It’s been some years since I last changed my website. The previous design was created about 3 years ago. It didn’t exactly look out of place by today’s standards: it used XHTML, CSS and PNG images carefully crafted together to meet W3C standards. What was out of place though was the way it worked.
The site was created using PHP. Among other things, It allowed me to create separate files for the layout and combine them all together for a consistent, easy to maintain layout. It did make maintenance much simpler in general. The problem was the site didn’t use a database to store it’s content. Each page existed as a separate file which had to be manually updated.
I wanted to move to a database based solution so I had three options:
- Create a complete content management system from the ground up
- Use a PHP framework to ease the development of a content management system
- Use an existing CMS/blog system
While I like to create things myself, I’ve come to learn that re-inventing the wheel is not generally the way to go. Creating a PHP CMS system from the ground up is a big undertaking. Sure, it may only take a day to pull together some login and posting functionality but there’s much more to a successful CMS system: years of work by hundreds of people more.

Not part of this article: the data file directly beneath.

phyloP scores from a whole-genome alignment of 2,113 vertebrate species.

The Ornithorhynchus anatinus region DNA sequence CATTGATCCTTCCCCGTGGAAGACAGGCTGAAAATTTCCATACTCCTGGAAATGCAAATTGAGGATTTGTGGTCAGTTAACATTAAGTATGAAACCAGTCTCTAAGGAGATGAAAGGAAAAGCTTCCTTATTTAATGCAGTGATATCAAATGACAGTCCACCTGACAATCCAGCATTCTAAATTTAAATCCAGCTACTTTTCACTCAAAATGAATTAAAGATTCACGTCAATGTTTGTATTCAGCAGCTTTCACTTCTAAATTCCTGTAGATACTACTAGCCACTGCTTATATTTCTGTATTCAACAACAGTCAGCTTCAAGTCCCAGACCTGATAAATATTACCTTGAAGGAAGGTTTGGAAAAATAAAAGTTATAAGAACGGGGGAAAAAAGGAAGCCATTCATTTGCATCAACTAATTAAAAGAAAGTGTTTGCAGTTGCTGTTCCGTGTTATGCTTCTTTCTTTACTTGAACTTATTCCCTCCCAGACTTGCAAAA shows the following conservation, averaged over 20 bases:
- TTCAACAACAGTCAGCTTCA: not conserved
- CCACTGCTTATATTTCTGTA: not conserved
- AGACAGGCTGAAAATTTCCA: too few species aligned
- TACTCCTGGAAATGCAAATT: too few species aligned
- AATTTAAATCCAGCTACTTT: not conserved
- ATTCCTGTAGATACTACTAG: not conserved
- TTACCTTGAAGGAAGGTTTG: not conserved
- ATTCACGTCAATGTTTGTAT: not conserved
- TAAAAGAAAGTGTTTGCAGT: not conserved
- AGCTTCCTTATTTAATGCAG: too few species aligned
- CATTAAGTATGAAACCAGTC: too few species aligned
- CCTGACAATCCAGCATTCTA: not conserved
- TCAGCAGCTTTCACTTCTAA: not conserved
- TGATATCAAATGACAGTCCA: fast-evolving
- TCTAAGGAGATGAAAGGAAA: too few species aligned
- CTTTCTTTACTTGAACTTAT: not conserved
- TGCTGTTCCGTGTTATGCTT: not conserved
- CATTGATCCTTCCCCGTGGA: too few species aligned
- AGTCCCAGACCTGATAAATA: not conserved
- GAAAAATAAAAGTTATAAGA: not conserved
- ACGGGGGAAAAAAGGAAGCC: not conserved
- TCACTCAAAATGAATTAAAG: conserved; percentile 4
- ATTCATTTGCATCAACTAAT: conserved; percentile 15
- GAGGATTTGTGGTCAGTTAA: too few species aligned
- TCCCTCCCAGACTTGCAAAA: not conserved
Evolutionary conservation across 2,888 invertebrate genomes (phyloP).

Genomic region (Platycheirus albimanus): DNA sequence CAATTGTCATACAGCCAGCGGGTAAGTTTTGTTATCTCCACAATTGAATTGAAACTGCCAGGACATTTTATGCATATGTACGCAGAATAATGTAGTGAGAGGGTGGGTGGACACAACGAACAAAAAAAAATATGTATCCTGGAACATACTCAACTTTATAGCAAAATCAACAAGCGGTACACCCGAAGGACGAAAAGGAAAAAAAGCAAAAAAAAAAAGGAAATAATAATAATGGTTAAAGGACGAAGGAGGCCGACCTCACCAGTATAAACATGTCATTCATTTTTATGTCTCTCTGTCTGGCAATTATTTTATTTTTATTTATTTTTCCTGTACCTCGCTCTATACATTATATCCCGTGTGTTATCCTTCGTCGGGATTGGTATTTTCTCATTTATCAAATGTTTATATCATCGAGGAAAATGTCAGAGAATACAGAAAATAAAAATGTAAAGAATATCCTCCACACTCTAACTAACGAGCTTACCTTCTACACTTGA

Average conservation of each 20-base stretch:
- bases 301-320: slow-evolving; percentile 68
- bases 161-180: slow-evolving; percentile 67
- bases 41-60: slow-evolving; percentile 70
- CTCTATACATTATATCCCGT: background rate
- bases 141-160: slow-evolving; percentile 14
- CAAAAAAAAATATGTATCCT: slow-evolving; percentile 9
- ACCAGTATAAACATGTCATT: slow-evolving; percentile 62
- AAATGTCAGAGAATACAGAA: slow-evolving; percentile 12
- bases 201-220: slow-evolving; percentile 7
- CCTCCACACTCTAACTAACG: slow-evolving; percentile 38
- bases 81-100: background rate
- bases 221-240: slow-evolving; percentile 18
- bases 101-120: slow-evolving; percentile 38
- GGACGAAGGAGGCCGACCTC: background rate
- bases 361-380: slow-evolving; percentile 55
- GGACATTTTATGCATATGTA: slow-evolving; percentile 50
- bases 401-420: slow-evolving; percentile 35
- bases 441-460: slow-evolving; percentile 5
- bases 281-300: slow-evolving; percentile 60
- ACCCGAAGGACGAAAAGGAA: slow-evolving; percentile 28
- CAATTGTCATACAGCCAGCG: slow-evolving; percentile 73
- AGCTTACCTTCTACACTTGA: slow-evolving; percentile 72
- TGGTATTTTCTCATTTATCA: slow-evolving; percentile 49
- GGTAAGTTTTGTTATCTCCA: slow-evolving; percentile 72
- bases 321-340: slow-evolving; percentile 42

Option number two presented me with the same issues. Development speed would be greatly increased, but there’s no getting away from the amount of work involved. One framework I have looked at recently is CakePHP. CakePHP is a rapid development PHP framework that really does what it says on the tin. It’s certainly compelled me to start thinking up some project ideas, though none of these would be a CMS.
WordPress is a platform I’ve had some experience with in the past and suffice to say, I liked what I saw. Anyone who has used WordPress will know just how quick and easy it is to set up. After a couple of days I had themed the site to a design I created previously and put all my content back together.
What I really want to pull away from is the static, rarely updated homepage. I want my site to be active with the technologies I am working with. Using WordPress creates a real incentive for this. Creating and managing posts is all offloaded, all I have to worry about is the content. When it comes to websites, content is king. The easier it is to create and manage content, the easier the content flows onto the site.
I’ll be creating some posts concerning CakePHP soon. It’s a framework I’ve only just begun to learn but it’s simplicity means you can pull together working web applications really fast.